Despite Clarkson, turnovers lead to the Lakers’ downfall


OAKLAND, Calif. — On Jan. 14, Jordan Clarkson led the Los Angeles Lakers on their final visit to the Bay Area this season as they took on the defending NBA champions, the Golden State Warriors. Despite leading the Lakers with 22 points, the Lakers fell to the Warriors 116-98 at Oracle Arena.

Clarkson, a 6-foot-5 guard, shot 10 of 17 from the field, while grabbing four rebounds in 36 minutes. Despite being a heavy underdog, Clarkson’s play helped keep the Lakers within three points going into halftime. But in the second half the Lakers, and Clarkson, started turning the ball over.

In total, the Lakers turned the ball more than 21 times and was outscored by the Warriors 64 to 49 in the second half. Clarkson also led the Lakers with four turnovers.

“The difference in the game was that we turned the ball over way too many times,” said Lakers head coach Byron Scott. “When you end up with 21 turnovers against this team, nothing good is going to happen.”

Clarkson concurred, “Our turnovers caught up to us, and they turned the turnovers into points.” Specifically, the Warriors turned those turnovers into 30 fast break points. The Lakers only had eight points off of fast breaks.

Clarkson is in his second season with the Lakers and was averaging 15.1 points per game going into the contest against the Warriors.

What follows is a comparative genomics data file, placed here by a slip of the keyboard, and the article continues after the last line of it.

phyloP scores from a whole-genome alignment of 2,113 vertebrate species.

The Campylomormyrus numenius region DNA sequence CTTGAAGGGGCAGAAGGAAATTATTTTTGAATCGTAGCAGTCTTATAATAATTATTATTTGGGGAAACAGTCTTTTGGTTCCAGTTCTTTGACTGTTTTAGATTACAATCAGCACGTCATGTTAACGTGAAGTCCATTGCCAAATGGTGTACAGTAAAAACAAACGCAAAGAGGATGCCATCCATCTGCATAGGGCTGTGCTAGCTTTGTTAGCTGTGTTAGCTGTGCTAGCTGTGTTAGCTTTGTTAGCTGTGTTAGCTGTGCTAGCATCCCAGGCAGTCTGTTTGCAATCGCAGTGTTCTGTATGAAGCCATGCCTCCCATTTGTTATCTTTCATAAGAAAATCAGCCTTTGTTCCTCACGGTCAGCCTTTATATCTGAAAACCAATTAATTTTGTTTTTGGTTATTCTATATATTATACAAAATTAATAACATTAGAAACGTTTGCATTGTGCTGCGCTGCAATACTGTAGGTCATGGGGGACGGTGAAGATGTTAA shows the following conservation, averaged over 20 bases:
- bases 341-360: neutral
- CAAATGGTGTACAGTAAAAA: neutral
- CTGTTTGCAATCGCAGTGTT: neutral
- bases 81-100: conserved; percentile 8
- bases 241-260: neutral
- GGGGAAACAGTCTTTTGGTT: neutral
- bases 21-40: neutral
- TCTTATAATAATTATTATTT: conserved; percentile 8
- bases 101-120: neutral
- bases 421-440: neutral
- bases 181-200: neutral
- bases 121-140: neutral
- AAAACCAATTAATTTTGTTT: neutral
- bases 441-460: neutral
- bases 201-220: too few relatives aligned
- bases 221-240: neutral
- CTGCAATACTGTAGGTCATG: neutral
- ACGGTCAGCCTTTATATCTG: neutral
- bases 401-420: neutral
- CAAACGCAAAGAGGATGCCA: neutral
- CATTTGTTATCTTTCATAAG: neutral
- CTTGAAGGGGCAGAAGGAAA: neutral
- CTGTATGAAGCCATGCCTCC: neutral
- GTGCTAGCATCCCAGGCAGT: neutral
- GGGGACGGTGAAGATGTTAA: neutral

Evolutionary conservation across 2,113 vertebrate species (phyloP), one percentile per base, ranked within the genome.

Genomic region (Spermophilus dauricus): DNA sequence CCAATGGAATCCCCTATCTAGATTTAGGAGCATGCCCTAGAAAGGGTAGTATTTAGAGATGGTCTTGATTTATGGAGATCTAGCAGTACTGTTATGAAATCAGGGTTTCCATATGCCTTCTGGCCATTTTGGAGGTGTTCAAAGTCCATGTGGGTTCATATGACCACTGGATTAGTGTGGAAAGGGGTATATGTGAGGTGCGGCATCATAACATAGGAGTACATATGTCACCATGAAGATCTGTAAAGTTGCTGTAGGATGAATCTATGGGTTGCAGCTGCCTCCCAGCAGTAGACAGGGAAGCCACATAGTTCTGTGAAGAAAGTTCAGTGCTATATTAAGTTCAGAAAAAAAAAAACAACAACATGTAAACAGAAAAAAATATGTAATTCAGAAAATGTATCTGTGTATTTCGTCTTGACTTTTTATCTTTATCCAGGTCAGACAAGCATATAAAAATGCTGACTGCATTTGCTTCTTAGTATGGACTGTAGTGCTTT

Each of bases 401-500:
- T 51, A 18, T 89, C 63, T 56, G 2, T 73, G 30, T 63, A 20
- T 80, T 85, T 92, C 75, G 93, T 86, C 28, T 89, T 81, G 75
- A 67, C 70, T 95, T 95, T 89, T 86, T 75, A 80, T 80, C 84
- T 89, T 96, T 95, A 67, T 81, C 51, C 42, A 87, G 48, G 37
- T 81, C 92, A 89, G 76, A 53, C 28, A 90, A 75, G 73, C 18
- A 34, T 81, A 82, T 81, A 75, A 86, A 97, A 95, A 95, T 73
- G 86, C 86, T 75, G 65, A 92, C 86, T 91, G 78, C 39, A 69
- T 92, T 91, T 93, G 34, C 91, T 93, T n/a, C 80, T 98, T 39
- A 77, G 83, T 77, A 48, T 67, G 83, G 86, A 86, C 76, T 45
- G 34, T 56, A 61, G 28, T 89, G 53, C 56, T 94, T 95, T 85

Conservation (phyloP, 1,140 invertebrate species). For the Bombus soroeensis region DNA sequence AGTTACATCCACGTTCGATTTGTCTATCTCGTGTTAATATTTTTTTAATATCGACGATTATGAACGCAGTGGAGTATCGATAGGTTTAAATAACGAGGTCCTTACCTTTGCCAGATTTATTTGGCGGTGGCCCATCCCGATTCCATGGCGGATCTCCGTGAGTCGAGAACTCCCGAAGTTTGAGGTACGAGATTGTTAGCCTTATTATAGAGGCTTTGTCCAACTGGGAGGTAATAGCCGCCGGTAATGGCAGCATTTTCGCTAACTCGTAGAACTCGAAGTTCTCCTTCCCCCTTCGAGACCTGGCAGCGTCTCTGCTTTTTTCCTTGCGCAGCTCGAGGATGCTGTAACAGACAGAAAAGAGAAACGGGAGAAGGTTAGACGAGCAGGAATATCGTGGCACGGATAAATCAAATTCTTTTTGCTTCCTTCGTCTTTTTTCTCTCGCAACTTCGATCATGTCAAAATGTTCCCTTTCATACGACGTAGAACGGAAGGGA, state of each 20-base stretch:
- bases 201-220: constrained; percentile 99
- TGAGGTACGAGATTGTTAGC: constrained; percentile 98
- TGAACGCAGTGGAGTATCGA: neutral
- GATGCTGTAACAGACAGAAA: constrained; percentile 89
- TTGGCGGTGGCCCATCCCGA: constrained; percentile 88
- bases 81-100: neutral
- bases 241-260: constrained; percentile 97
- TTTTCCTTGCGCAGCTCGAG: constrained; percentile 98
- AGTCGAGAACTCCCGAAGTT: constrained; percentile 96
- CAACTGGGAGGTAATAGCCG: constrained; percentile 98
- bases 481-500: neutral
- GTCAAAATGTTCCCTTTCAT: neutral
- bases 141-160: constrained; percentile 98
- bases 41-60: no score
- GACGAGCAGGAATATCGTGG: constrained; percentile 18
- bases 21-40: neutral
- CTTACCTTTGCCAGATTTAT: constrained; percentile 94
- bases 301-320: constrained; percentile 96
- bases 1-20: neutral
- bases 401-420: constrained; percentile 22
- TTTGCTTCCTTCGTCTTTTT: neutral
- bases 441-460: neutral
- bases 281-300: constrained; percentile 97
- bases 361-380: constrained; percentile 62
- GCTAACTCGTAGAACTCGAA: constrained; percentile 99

After a strong rookie campaign, Clarkson was selected for the NBA All Rookie First Team. The Lakers consider him to be a key piece of their efforts to rebuild their roster and return to playoff contention.

On March 24, 2015, Clarkson made history when he and Jeremy Lin became the first Asian American starting backcourt in NBA history. Clarkson, a 23-year-old native of San Antonio, Texas, is of mixed Filipino and African descent. Lin, now with the Charlotte Hornets, is Taiwanese American.

Clarkson is believed to be the third player of Filipino descent to play in the NBA.

Clarkson was also a part of history in this game against Golden State. This was the final game in the Bay Area for his teammate and Laker guard, Kobe Bryant. Widely regarded as one of the greatest players in NBA history, Bryant will be retiring after a 20-year NBA career.

Clarkson was drafted in the second round out of Missouri, 46th overall, by the Washington Wizards in 2014. He was later traded to the Lakers for $1.8 million in cash.

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